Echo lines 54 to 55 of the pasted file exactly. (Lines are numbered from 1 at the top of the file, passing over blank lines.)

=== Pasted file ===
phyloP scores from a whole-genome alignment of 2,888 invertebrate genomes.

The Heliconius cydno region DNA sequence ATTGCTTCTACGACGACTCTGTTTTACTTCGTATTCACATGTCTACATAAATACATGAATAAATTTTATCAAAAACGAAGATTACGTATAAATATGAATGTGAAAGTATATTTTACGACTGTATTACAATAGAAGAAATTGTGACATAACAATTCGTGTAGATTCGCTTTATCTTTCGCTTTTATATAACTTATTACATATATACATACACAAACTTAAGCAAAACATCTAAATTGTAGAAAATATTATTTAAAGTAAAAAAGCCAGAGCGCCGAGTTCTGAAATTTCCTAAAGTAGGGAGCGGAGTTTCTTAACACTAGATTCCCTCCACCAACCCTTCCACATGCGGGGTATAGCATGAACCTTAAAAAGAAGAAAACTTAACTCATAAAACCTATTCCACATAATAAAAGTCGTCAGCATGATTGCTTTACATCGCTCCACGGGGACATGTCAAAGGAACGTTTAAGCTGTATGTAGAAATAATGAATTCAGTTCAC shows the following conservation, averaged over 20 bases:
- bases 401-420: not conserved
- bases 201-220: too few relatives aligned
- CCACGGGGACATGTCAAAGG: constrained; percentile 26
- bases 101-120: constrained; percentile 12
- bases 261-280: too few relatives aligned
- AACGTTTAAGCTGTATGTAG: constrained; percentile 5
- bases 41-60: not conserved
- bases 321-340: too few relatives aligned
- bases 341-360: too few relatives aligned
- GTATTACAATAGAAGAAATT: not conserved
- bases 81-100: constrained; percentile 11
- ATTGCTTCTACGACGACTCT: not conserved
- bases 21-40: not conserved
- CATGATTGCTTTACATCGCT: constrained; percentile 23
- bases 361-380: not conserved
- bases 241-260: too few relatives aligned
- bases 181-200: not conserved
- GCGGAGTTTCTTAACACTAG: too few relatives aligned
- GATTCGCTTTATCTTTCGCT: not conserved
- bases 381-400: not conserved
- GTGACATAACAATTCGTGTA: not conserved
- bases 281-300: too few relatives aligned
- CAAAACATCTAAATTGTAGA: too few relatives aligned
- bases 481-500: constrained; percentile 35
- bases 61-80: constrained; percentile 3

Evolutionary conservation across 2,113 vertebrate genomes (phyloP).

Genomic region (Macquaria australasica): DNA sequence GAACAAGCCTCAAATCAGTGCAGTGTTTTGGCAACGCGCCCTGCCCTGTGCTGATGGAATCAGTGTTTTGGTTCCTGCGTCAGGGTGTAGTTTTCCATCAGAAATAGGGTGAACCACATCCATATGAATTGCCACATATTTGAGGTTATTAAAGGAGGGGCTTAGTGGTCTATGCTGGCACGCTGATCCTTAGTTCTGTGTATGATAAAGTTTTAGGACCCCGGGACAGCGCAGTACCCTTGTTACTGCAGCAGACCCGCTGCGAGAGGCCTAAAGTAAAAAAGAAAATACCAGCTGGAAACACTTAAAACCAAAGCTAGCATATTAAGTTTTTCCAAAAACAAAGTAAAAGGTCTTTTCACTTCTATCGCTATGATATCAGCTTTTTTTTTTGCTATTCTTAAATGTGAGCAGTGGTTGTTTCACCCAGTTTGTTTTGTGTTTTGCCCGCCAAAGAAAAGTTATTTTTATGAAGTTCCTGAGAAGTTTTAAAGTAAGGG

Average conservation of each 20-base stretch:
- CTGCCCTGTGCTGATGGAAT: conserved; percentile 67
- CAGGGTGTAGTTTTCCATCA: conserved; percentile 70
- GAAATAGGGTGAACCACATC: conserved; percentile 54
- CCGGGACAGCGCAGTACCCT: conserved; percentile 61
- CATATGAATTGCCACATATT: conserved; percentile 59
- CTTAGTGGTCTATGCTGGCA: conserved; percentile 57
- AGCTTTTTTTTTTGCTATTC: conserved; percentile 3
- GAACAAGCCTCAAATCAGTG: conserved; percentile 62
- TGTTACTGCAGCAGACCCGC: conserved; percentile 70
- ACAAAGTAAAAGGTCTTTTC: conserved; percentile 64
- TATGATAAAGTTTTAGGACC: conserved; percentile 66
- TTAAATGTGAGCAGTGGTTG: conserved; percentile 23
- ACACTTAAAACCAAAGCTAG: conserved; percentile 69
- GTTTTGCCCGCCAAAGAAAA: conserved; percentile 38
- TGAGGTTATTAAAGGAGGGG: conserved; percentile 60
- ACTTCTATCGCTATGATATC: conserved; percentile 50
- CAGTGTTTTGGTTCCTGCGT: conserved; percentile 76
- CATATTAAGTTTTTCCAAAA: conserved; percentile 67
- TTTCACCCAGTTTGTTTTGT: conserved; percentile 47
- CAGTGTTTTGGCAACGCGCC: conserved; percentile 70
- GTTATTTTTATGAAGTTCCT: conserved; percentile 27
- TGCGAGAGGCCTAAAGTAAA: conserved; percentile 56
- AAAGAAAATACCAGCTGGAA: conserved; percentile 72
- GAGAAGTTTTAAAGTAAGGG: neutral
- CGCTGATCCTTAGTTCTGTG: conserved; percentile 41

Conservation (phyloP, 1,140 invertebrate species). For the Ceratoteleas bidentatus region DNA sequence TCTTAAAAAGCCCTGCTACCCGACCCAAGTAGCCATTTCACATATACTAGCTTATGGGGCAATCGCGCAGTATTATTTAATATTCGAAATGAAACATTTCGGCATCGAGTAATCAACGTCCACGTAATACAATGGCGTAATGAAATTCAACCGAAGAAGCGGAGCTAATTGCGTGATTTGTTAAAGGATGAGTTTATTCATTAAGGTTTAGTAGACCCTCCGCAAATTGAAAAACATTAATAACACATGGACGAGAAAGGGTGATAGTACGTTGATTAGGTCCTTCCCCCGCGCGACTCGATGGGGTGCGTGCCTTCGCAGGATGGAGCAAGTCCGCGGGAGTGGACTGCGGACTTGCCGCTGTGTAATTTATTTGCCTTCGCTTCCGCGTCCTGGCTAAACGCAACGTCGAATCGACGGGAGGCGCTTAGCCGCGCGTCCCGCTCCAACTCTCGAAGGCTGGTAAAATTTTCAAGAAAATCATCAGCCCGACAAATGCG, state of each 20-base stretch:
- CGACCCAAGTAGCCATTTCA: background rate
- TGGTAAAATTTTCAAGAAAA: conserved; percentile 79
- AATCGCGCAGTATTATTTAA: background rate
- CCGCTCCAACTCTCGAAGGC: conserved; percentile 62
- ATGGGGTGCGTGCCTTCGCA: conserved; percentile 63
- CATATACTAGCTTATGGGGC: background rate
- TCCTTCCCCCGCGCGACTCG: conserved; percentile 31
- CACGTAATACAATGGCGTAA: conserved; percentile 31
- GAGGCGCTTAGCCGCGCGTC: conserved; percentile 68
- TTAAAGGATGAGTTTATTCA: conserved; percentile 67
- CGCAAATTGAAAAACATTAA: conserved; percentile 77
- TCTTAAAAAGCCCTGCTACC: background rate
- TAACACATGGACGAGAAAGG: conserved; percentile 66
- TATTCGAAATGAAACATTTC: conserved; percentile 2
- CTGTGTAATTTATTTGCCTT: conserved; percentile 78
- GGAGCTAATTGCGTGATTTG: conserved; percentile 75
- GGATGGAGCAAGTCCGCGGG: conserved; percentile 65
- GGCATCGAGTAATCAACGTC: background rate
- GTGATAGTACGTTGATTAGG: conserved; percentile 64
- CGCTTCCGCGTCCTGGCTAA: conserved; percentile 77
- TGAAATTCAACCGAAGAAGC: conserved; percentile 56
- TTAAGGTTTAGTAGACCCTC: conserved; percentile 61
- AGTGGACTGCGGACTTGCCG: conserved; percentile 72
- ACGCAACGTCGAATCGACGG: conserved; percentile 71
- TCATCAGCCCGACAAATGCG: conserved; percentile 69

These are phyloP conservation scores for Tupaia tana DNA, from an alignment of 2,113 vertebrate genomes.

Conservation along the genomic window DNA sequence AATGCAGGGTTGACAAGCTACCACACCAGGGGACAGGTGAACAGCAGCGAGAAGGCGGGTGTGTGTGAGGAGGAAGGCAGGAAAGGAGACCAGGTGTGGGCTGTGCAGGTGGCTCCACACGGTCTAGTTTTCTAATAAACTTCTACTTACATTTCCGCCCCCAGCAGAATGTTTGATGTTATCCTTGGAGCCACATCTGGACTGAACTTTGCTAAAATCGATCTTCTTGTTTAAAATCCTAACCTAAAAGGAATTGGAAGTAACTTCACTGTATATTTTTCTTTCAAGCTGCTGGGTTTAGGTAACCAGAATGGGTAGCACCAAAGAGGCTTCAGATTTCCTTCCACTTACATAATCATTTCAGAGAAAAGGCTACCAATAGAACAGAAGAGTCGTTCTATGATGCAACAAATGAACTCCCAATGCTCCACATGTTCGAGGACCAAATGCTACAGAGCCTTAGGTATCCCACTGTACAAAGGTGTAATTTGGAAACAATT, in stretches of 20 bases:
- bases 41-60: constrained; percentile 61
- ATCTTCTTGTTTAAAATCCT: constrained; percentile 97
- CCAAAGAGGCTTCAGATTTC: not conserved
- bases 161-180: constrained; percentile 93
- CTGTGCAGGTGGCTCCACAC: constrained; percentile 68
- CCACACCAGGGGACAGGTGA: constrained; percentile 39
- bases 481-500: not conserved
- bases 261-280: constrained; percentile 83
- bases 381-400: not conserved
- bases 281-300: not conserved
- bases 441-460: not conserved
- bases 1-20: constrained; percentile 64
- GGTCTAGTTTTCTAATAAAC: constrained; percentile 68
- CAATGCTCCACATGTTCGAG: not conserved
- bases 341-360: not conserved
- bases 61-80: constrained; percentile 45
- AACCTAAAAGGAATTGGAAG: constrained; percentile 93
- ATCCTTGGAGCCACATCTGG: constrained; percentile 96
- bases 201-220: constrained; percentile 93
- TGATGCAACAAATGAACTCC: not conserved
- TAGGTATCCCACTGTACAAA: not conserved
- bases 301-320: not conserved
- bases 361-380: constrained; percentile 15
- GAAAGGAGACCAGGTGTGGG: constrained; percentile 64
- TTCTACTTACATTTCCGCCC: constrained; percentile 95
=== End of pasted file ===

- GAGAAGTTTTAAAGTAAGGG: neutral
- CGCTGATCCTTAGTTCTGTG: conserved; percentile 41